Grad Students Strike For Basic Rights

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“The reason that they are so mad about us having a union doesn’t ultimately have that much to do with not wanting to pay us more. Partly because you see how much money they’re spending on union busting lawyers….they could easily meet our financial demands. It’s about them not wanting there to be another form of power within the university that isn’t at the whim of the administration.”

~ Carina Schorske

By Ruby Samuels
On Tuesday, around midday, graduate students marched up and down the college walk chanting, “What’s disgusting? Union busting!” After years of trying to get Columbia University to bargain with them, the TAs and RAs of Columbia, represented by the United Auto Workers union (GWC-UAW Local 2110), have gone on strike from April 24th to April 30th. Their demands are diverse, including better healthcare, childcare and sexual harassment policies. But for now, they just want their employers to come to table.

The university’s stated reason for not bargaining with the union is:

“The National Labor Relations Board has repeatedly reversed itself on the issue of whether teaching and research assistants at private universities are employees with the right to unionize, depending on which political party controlled the Board.

We seek review by the federal courts to decide this still-unsettled question without regard to shifting political winds. Instead of striking, the GWC-UAW could instead take the action with the NLRB that is needed to bring this issue to the courts.”

It is true that the NLRB has been back and forth about whether or not a teaching assistant counts as a statutory worker. In 2004, the NLRB ruled in Brown University that teaching assistants are students rather than legally protected workers. However, in a 2016 case regarding Columbia University, the NLRB ruled that, “student assistants who perform work at the direction of their university for which they are compensated are statutory employees,” because “Statutory coverage is permitted by virtue of an employment relationship; it is not foreclosed by the existence of some other, additional relationship that the Act [National Labor Relations Act] does not reach.” In other words, their status as students does not exclude them from being legally protected as workers.

The university’s suggestion that the union take their case to the federal court system before bargaining with their employer is ill advised. The union website’s FAQ page claims that the university’s refusal to bargain with them is unlawful. This is true. It is illegal to force an employer to recognize a union, and employers are not legally required to bargain with a union until it is recognized. However, if an employer does not voluntarily recognize the union, a union representative from the parent company can be elected for the workers through a secret ballot held by the NLRB. After such an election, the NLRB states:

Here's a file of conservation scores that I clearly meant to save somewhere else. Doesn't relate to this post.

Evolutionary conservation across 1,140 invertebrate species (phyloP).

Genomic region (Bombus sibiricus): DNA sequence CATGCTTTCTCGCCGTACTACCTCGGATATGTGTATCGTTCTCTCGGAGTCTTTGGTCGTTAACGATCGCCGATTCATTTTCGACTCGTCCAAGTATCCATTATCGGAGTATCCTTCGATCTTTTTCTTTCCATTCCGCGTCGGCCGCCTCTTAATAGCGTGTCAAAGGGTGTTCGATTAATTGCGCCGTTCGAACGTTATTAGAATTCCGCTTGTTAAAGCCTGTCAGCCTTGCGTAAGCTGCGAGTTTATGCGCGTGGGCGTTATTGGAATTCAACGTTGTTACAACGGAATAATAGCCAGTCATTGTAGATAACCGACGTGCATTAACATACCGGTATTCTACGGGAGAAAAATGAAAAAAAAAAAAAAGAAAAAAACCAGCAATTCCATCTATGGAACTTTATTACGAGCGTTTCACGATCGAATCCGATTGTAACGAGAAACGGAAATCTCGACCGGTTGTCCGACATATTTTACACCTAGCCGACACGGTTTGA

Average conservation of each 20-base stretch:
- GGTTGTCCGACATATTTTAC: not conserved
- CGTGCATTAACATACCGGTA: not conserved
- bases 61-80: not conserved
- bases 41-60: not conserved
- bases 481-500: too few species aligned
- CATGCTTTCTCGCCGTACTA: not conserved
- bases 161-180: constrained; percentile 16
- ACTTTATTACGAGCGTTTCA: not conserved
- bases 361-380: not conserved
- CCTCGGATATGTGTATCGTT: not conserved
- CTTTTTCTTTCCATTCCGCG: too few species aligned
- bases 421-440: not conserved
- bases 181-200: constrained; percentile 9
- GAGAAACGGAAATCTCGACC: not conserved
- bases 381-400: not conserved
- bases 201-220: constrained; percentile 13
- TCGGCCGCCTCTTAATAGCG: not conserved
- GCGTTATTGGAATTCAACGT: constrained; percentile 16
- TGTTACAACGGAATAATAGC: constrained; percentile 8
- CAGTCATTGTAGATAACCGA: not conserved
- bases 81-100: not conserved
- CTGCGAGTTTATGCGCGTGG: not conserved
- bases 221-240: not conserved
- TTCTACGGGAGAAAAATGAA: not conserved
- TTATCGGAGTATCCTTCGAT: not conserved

“a union that receives a majority of the votes cast is certified as the employees’ bargaining representative and is entitled to be recognized by the employer as the exclusive bargaining agent for the employees in the unit. Failure to bargain with the union at this point is an unfair labor practice.”

Because the TAs and RAs of Columbia University voted overwhelmingly (1602- 623) in 2016 in favor of GWC-UAW as their union, the university is engaging in “unfair labor practice” by refusing to recognize and bargain with them.

Although students at Columbia University and several other institutions have tried to bargain with their employers through a union, the only private university to succeed is NYU. In 2001, NYU graduate students were the first to unionize, and they won increases in spidends and reductions in out-of-pocket healthcare costs. When the Brown University case prevented students from being able to unionize as workers, NYU did not renew the workers’ contracts, but in 2013, a unionization campaign succeeded. Those graduate students are now represented by the United Auto Workers, the same union that represents Columbia students. Again, in 2015, the students rallied on campus and succeeded in securing more benefits for the student workers of the union. Perhaps NYU sheds some hope for the Columbia students who will be rallying for the rest of this week.

A lot of the undergraduates who I’ve heard commenting on this week’s strike have expressed confusion over why graduate students need rights. There is a misconception that graduate students are less than statutory employees because they are students. To clear up some of that confusion, I interviewed a TA who has taught me, an articulate graduate student named Carina Schorske. Below is our conversation, during the first day of the strike.

What are some of your demands?
First and foremost, we demand that the Columbia administration recognize our union and sit down to bargain with us immediately. We want our work as teachers, researchers, and lab workers, to be recognized as work–just because we love what we do does not mean we can live on love alone.

It’s been sixteen months of delay tactics since our historic and overwhelming vote in favor of a union, and still Columbia hopes the NLRB’s ruling in our favor will be overturned by a Trump-appointed NLRB. It’s a cynical gamble for a university that markets itself as a community that protects and produces democracy and justice. Now we know that’s never been the real, whole history of how Columbia operates–as a real estate developer and colonial force in Harlem, as an exploitative employer, as a corporate investor. But the hypocrisy is still lip-smacking.

The most basic thing that we need is a fair stipend that rises at the same rate as our rent. Right now, we don’t really receive a living wage for New York City. For example, I make $30,000 a year and my rent is $1,500 in Columbia-subsidized housing. And our taxes aren’t taken out of our paychecks, so every spring we have to pay up to $5,000 in taxes. We don’t have sufficient benefits either. To get these glasses, I paid for the eye exam and glasses out of pocket. Last year, I had two cavities. It cost me $450 to have them filled. I’m ok, because I don’t have children and I come from a class background in which $30,000 is considered pretty comfortable and secure. But just because I know my situation is relatively secure compared to the low wage labor members of family have performed in New York City does not make it right. One medical emergency could take me under.

And then there’s the question of children. There is no supplement or support for graduate student workers with children over the age of 5. For those with children under the age of 5, there is a $2000 childcare stipend–available by application only. Obviously this is terrible for graduate student workers who already have children, but it’s also unfair for those of us who might consider having children. This has all sorts of implications, in terms of gender, class, and race, for who can imagine a PhD and a career in academia, and how we can imagine it.